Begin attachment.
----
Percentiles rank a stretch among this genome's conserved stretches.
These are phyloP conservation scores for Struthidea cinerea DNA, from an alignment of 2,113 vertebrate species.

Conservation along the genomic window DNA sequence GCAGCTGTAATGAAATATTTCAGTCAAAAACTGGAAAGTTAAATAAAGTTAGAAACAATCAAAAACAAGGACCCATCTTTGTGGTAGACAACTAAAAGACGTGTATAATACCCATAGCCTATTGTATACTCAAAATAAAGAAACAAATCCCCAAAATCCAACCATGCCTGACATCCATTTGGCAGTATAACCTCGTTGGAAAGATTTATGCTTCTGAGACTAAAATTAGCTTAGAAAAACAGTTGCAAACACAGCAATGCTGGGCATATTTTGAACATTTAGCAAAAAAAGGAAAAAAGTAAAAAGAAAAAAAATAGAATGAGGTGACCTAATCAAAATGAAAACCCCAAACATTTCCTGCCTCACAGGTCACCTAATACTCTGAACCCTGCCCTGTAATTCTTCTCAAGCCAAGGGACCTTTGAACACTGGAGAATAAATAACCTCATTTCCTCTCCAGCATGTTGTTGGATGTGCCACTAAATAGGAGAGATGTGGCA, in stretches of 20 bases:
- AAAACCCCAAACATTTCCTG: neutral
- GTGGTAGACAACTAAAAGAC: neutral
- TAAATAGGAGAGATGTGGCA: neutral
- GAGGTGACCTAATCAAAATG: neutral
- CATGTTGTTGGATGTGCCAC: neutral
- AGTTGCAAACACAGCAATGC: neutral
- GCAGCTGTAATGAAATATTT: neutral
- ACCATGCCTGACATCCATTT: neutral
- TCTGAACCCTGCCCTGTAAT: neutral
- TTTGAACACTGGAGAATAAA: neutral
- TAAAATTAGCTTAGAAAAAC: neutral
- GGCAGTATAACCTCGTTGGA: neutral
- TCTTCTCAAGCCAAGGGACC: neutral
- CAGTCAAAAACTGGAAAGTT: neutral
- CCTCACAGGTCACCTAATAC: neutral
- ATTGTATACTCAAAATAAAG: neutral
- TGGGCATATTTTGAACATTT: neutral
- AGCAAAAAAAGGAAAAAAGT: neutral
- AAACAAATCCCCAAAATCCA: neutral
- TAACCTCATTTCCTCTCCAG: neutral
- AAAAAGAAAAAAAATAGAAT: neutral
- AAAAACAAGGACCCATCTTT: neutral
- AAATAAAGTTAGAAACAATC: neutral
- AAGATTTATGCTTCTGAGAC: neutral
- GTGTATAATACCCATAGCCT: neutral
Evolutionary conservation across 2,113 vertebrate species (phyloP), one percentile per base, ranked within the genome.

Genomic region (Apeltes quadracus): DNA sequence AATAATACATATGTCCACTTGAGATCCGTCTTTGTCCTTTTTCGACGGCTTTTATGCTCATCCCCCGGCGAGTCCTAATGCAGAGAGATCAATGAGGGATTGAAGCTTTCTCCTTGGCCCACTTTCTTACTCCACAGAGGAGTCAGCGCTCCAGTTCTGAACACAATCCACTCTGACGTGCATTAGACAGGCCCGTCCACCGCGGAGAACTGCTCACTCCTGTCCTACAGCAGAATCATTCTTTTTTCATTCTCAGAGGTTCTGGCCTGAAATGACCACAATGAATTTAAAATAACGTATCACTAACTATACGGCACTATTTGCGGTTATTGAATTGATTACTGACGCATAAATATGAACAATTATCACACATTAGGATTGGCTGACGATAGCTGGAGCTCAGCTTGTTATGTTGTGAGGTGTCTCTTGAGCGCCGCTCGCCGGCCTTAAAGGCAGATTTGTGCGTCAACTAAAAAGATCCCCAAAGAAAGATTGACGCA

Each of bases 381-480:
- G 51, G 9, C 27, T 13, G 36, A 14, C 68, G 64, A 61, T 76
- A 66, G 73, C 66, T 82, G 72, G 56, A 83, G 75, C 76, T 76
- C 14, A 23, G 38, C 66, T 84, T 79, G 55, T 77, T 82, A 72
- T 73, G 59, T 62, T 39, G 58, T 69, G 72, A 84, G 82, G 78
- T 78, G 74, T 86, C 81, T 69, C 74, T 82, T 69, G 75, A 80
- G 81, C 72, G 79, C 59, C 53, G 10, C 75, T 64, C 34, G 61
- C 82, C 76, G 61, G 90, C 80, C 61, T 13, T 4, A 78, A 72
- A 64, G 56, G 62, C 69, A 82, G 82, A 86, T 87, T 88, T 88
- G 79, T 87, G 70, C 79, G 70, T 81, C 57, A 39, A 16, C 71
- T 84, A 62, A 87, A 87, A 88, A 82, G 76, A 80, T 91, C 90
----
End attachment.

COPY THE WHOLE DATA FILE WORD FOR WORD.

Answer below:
Percentiles rank a stretch among this genome's conserved stretches.
These are phyloP conservation scores for Struthidea cinerea DNA, from an alignment of 2,113 vertebrate species.

Conservation along the genomic window DNA sequence GCAGCTGTAATGAAATATTTCAGTCAAAAACTGGAAAGTTAAATAAAGTTAGAAACAATCAAAAACAAGGACCCATCTTTGTGGTAGACAACTAAAAGACGTGTATAATACCCATAGCCTATTGTATACTCAAAATAAAGAAACAAATCCCCAAAATCCAACCATGCCTGACATCCATTTGGCAGTATAACCTCGTTGGAAAGATTTATGCTTCTGAGACTAAAATTAGCTTAGAAAAACAGTTGCAAACACAGCAATGCTGGGCATATTTTGAACATTTAGCAAAAAAAGGAAAAAAGTAAAAAGAAAAAAAATAGAATGAGGTGACCTAATCAAAATGAAAACCCCAAACATTTCCTGCCTCACAGGTCACCTAATACTCTGAACCCTGCCCTGTAATTCTTCTCAAGCCAAGGGACCTTTGAACACTGGAGAATAAATAACCTCATTTCCTCTCCAGCATGTTGTTGGATGTGCCACTAAATAGGAGAGATGTGGCA, in stretches of 20 bases:
- AAAACCCCAAACATTTCCTG: neutral
- GTGGTAGACAACTAAAAGAC: neutral
- TAAATAGGAGAGATGTGGCA: neutral
- GAGGTGACCTAATCAAAATG: neutral
- CATGTTGTTGGATGTGCCAC: neutral
- AGTTGCAAACACAGCAATGC: neutral
- GCAGCTGTAATGAAATATTT: neutral
- ACCATGCCTGACATCCATTT: neutral
- TCTGAACCCTGCCCTGTAAT: neutral
- TTTGAACACTGGAGAATAAA: neutral
- TAAAATTAGCTTAGAAAAAC: neutral
- GGCAGTATAACCTCGTTGGA: neutral
- TCTTCTCAAGCCAAGGGACC: neutral
- CAGTCAAAAACTGGAAAGTT: neutral
- CCTCACAGGTCACCTAATAC: neutral
- ATTGTATACTCAAAATAAAG: neutral
- TGGGCATATTTTGAACATTT: neutral
- AGCAAAAAAAGGAAAAAAGT: neutral
- AAACAAATCCCCAAAATCCA: neutral
- TAACCTCATTTCCTCTCCAG: neutral
- AAAAAGAAAAAAAATAGAAT: neutral
- AAAAACAAGGACCCATCTTT: neutral
- AAATAAAGTTAGAAACAATC: neutral
- AAGATTTATGCTTCTGAGAC: neutral
- GTGTATAATACCCATAGCCT: neutral
Evolutionary conservation across 2,113 vertebrate species (phyloP), one percentile per base, ranked within the genome.

Genomic region (Apeltes quadracus): DNA sequence AATAATACATATGTCCACTTGAGATCCGTCTTTGTCCTTTTTCGACGGCTTTTATGCTCATCCCCCGGCGAGTCCTAATGCAGAGAGATCAATGAGGGATTGAAGCTTTCTCCTTGGCCCACTTTCTTACTCCACAGAGGAGTCAGCGCTCCAGTTCTGAACACAATCCACTCTGACGTGCATTAGACAGGCCCGTCCACCGCGGAGAACTGCTCACTCCTGTCCTACAGCAGAATCATTCTTTTTTCATTCTCAGAGGTTCTGGCCTGAAATGACCACAATGAATTTAAAATAACGTATCACTAACTATACGGCACTATTTGCGGTTATTGAATTGATTACTGACGCATAAATATGAACAATTATCACACATTAGGATTGGCTGACGATAGCTGGAGCTCAGCTTGTTATGTTGTGAGGTGTCTCTTGAGCGCCGCTCGCCGGCCTTAAAGGCAGATTTGTGCGTCAACTAAAAAGATCCCCAAAGAAAGATTGACGCA

Each of bases 381-480:
- G 51, G 9, C 27, T 13, G 36, A 14, C 68, G 64, A 61, T 76
- A 66, G 73, C 66, T 82, G 72, G 56, A 83, G 75, C 76, T 76
- C 14, A 23, G 38, C 66, T 84, T 79, G 55, T 77, T 82, A 72
- T 73, G 59, T 62, T 39, G 58, T 69, G 72, A 84, G 82, G 78
- T 78, G 74, T 86, C 81, T 69, C 74, T 82, T 69, G 75, A 80
- G 81, C 72, G 79, C 59, C 53, G 10, C 75, T 64, C 34, G 61
- C 82, C 76, G 61, G 90, C 80, C 61, T 13, T 4, A 78, A 72
- A 64, G 56, G 62, C 69, A 82, G 82, A 86, T 87, T 88, T 88
- G 79, T 87, G 70, C 79, G 70, T 81, C 57, A 39, A 16, C 71
- T 84, A 62, A 87, A 87, A 88, A 82, G 76, A 80, T 91, C 90